Tuesday Afternoon Open Thread

Open Thread.

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    Query for legal minds (5.00 / 2) (#6)
    by Towanda on Tue Mar 22, 2011 at 04:56:12 PM EST
    In yet another odd twist from the gang that cannot shoot straight in Wisconsin, the Attorney General is in court appealing the temporary injunction ordered last week to stop the anti-collective bargaining bill, based on the Republican legislators' apparent flouting of the state Open Meeting Law.  The injunction was ordered on the state Secretary of State, who now is not to publish the bill this week, which act would make it law.

    But a couple of problems:  The AG's job is defined as defending state law, the Open Meeting Law, not attacking it.  That may be the reason that he did not petition the appeals court for himself, i.e., the people of Wisconsin.  He cited the state Secretary of State as the petitioner.

    However, the AG did not ask the state Secretary of State -- a Dem -- to be the "client;" the state SoS said he knew nothing about being named in the appeal by the AG, and the state SoS says he has no problem with the temporary injunction.

    Now, can an AG file an appeal for another official without asking?  And could the SoS just request that the appeals court withdraw "his" appeal and let the temporary order stand?

    By the way, interesting is that the judge ordering the injunction on the problems with the process specifically stated that the injunction did not address the bill itself, so Republican legislators could just do a redo, following the Open Meeting Law.  But the Republican majority leader refuses to do so -- perhaps in part because they're on vacation this week and next, but perhaps because they don't have the votes any more?  The recall campaigns against them seem to be quite successful, so much so that the Repubs have sent out a fundraiser to help fight the recalls, calling this "the fight of our lives."

    To lighten the mood (5.00 / 1) (#16)
    by MO Blue on Tue Mar 22, 2011 at 07:17:03 PM EST
    courtesy of digby.

    Baby red pandas frolicking in the snow.

    For others like me who didn't know that there were red pandas here is some info.

    Also, to lighten (5.00 / 2) (#20)
    by KeysDan on Tue Mar 22, 2011 at 07:30:43 PM EST
    the mood: and speaking of pandering, sort of: Ginni Thomas is going to the "Daily Caller", which surprised me, I thought she only called on Saturday mornings.

    Ba dum dum! (none / 0) (#21)
    by jbindc on Tue Mar 22, 2011 at 07:31:50 PM EST
    Tip your waitresses!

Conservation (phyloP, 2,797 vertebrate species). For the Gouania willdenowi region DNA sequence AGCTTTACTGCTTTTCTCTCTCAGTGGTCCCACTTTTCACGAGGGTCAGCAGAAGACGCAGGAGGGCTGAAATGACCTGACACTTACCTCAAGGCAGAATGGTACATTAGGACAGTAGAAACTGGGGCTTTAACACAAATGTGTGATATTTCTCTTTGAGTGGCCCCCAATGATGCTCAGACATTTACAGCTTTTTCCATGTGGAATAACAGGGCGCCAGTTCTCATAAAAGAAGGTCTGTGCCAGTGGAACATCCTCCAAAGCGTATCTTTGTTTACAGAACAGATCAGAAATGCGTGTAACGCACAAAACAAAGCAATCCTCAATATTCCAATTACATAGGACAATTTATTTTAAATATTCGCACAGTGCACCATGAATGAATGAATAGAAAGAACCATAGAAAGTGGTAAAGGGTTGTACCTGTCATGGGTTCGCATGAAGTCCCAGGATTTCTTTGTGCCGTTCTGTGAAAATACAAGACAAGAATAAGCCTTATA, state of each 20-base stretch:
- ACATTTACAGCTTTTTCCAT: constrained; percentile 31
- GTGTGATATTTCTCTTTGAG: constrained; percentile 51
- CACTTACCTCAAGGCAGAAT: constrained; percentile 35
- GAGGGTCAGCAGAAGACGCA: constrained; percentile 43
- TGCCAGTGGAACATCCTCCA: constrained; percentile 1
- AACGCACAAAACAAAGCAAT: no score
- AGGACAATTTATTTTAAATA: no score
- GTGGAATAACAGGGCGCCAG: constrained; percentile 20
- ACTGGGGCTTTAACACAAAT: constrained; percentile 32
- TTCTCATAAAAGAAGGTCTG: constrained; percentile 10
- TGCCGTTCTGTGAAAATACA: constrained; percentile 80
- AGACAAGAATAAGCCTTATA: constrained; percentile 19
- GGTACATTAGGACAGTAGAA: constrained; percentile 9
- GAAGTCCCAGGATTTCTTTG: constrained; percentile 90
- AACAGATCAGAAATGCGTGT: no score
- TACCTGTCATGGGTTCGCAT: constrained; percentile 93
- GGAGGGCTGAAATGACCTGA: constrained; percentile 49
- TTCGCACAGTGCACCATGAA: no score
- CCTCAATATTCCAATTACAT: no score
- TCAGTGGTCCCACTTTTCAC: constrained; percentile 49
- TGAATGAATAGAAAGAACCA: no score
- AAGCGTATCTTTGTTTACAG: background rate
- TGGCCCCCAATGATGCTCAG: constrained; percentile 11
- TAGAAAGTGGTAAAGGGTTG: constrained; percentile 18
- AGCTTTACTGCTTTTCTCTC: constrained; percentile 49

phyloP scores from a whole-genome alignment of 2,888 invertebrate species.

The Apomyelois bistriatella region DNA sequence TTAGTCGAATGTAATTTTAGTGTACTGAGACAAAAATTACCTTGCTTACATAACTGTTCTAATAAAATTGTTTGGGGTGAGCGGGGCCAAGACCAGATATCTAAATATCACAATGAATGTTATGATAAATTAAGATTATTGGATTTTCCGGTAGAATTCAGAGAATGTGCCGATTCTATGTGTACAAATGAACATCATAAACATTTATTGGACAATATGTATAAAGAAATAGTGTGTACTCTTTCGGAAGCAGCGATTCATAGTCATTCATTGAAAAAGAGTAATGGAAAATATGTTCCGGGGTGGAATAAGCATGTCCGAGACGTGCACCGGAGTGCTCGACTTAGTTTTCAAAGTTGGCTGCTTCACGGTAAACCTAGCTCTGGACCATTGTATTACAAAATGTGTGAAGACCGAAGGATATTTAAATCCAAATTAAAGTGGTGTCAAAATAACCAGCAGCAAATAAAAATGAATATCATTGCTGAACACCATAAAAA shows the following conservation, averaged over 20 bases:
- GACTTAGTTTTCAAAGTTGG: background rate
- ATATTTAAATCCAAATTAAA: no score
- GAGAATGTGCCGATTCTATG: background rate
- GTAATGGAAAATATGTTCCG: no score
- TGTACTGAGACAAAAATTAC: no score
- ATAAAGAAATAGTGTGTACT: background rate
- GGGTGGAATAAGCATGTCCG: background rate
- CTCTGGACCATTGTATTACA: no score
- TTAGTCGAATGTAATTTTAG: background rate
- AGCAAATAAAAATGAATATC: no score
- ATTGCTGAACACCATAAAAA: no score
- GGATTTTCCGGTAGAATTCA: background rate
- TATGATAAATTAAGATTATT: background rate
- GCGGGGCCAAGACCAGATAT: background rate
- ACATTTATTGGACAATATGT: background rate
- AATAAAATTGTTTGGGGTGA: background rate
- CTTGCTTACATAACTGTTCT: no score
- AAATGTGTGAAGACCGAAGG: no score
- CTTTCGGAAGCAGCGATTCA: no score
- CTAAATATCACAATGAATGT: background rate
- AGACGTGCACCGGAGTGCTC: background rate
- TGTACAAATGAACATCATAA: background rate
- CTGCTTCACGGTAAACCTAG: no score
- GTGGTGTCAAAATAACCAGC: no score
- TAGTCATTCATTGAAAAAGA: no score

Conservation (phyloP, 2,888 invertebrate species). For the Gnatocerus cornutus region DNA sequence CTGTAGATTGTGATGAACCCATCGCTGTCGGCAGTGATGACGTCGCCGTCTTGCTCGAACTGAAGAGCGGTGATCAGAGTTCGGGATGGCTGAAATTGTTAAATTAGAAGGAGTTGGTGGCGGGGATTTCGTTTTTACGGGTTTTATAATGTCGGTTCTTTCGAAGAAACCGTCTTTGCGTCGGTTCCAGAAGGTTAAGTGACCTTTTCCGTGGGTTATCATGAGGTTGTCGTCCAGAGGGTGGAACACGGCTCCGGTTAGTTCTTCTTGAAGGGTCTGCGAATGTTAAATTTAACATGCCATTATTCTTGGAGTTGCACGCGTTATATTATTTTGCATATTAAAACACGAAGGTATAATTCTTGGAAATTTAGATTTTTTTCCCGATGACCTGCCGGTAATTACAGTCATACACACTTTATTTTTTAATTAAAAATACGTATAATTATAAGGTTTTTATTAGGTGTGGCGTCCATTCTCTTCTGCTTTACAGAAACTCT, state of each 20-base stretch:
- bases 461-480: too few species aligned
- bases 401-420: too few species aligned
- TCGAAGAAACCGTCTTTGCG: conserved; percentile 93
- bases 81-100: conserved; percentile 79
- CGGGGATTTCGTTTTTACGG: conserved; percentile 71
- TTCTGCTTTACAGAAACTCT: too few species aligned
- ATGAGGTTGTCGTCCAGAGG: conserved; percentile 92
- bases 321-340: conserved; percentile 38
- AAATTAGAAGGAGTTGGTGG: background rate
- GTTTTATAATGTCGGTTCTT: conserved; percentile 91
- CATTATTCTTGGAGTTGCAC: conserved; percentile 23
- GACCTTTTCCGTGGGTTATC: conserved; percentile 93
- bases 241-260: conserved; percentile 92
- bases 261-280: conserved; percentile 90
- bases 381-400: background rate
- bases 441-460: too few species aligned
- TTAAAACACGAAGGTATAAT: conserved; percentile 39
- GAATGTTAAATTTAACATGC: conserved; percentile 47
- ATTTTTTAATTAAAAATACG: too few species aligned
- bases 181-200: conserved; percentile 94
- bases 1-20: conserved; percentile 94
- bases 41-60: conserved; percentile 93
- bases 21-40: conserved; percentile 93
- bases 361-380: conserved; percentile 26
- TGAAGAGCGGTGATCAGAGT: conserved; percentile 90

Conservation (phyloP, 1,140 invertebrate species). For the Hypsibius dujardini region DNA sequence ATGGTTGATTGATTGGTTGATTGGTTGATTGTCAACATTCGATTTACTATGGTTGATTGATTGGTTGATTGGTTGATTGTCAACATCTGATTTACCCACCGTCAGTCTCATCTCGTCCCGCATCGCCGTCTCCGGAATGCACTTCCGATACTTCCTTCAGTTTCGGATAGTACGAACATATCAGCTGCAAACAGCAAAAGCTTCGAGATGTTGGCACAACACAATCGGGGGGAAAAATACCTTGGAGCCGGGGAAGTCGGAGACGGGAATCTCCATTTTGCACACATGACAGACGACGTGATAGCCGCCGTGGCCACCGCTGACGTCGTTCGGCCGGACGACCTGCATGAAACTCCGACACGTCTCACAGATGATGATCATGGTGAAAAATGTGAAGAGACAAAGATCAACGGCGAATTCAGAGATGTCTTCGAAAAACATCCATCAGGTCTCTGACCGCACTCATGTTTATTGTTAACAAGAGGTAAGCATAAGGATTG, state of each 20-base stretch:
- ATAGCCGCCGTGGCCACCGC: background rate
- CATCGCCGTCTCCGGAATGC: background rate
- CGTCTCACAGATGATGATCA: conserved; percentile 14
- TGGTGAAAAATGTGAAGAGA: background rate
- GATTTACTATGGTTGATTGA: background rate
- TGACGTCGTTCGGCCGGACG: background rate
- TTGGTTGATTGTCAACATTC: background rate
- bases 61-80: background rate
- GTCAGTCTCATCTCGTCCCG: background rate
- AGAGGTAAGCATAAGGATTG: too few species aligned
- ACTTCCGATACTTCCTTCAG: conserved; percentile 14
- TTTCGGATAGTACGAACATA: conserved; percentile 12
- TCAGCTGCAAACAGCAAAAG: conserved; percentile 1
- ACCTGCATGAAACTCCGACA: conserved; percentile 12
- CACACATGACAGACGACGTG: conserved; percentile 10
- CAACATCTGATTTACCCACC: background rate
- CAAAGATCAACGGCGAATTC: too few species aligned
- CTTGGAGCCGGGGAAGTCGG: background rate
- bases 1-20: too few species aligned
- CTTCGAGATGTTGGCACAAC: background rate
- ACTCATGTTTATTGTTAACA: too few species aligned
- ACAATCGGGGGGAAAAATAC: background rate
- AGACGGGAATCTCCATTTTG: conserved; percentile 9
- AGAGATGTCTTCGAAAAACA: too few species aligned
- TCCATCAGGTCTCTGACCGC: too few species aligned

Thanks, I needed that (none / 0) (#22)
    by ruffian on Tue Mar 22, 2011 at 07:35:30 PM EST
    Gawdawful workday.

    WOW I'm so pissed this morning (5.00 / 0) (#33)
    by Militarytracy on Wed Mar 23, 2011 at 09:39:27 AM EST
    I just saw a clip of Newt G from the Today Show saying that Obama's Libya involvement is about as badly run as anything we have ever seen.  NOW if someone wants to make a comparison between Iraq and Libya I invite it. Let's talk about how badly run things were when Republicans and Republican leadership ran things!  We have had no loss of life among our forces, no boots on the ground, no long term commitment and we have shut down a genocide.  Phuck off Newt!  You idiot putz!

    the silly season is upon us (5.00 / 1) (#34)
    by Capt Howdy on Wed Mar 23, 2011 at 09:40:28 AM EST
    did it ever leave?

    Now we have (5.00 / 0) (#36)
    by Militarytracy on Wed Mar 23, 2011 at 09:59:32 AM EST
    Pole Dancing for Jesus.  For the record, don't expect me to focus on much of anything for Jesus until we have reached orgasms for Jesus :)  Then I could be compelled :)

    gawd (5.00 / 1) (#38)
    by Capt Howdy on Wed Mar 23, 2011 at 10:30:20 AM EST
    what fun it would be to secretly watch one of those sessions.  self righteous sluttery first with the spatula applied makeup and peroxide and now poles.  wonderful.

    This is wonderful phrasing (none / 0) (#53)
    by Towanda on Wed Mar 23, 2011 at 11:38:53 AM EST
    well worth repeating!:

    self righteous sluttery first with the spatula applied makeup and peroxide and now poles.

    Thanks for the laugh!


    dont get me wrong. (5.00 / 2) (#54)
    by Capt Howdy on Wed Mar 23, 2011 at 11:46:14 AM EST
    I have not problem with sluttery.  its the self righteous part that bugs me.

    and on that subject (none / 0) (#56)
    by Capt Howdy on Wed Mar 23, 2011 at 11:56:46 AM EST
    dont forget Sucker Punch starts friday.

    we are doing a field trip.  a field trip!


    American people have noticed (5.00 / 1) (#37)
    by MO Blue on Wed Mar 23, 2011 at 10:26:15 AM EST